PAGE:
Today's WSJ has an article highlighting what is inherently obvious: when you burn part of the food supply, the price of groceries will increase:
surcharge for ethanol in higher food prices. CBO estimates that from April 2007
to April 2008 "the increased use of ethanol accounted for about 10 percent to 15
percent of the rise in food prices." Ethanol raises food prices because millions
of acres of farmland and three billion bushels of corn were diverted to ethanol
from food production. Americans spend about $1.1 trillion a year on food, so in
2007 the ethanol subsidy cost families between $5.5 billion and $8.8 billion in
higher grocery bills.
Supply and demand, anyone?
Progressives who constantly gripe about regressive taxes are awfully silent regarding what equates to an $8.8 billion regressive food tax. Of course, I'm sure their response would be to increase food stamps.
In light of the all-too-predictable spike in grocery prices, the Obama administration nevertheless is seeking to double-down on this war on the poor policy of ethanol mandates:
mandate to increase the share of the corn-based fuel required in gasoline to 15%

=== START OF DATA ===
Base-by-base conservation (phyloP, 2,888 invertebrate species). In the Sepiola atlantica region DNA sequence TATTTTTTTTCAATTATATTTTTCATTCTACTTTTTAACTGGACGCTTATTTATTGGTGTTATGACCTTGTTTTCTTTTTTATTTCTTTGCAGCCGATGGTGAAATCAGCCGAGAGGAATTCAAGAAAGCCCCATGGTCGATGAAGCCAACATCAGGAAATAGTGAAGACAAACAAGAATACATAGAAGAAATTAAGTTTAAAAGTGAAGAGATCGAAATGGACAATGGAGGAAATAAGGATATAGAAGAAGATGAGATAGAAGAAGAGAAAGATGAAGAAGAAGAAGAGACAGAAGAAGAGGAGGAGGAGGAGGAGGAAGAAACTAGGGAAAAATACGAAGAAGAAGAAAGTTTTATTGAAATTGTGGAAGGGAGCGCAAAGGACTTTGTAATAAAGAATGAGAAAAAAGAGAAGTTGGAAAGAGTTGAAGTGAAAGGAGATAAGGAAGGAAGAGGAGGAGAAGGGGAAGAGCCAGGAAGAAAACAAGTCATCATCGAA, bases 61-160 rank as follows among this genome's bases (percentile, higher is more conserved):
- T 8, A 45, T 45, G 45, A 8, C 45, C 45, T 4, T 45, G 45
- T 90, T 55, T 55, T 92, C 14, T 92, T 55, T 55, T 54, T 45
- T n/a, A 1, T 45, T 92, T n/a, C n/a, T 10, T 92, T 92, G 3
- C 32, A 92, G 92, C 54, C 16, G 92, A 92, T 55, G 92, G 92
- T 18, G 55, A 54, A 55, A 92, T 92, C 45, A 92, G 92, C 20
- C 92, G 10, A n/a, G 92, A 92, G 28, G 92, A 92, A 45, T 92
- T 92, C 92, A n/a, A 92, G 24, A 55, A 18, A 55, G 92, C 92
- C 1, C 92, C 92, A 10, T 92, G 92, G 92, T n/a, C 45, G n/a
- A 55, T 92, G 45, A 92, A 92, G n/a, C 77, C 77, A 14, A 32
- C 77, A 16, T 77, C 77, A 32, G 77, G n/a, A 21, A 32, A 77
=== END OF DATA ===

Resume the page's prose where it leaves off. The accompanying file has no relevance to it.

And putting the icing on the cake of this expensive corn ethanol boondoggle is research that shows it actually releases more CO2 than fossil fuels over the long term:
burning fossil fuels. Ethanol produced in a "basic natural gas fired dry mill"
will over a 30-year horizon produce "a 5% increase in GHG emissions compared to
petroleum gasoline." When ethanol is produced with coal burning mills, the
process "significantly worsens the lifecycle GHG impact of ethanol" creating 34%
more greenhouse gases than gasoline does over 30 years.
Unfortunately, the joke is on consumers and taxpayers. As the article sums:
poor hitter but a bad fielder. It doesn't reduce CO2 but it does cost more.
Imagine how many subsidies the Beltway would throw at ethanol if the fuel
actually had any benefits.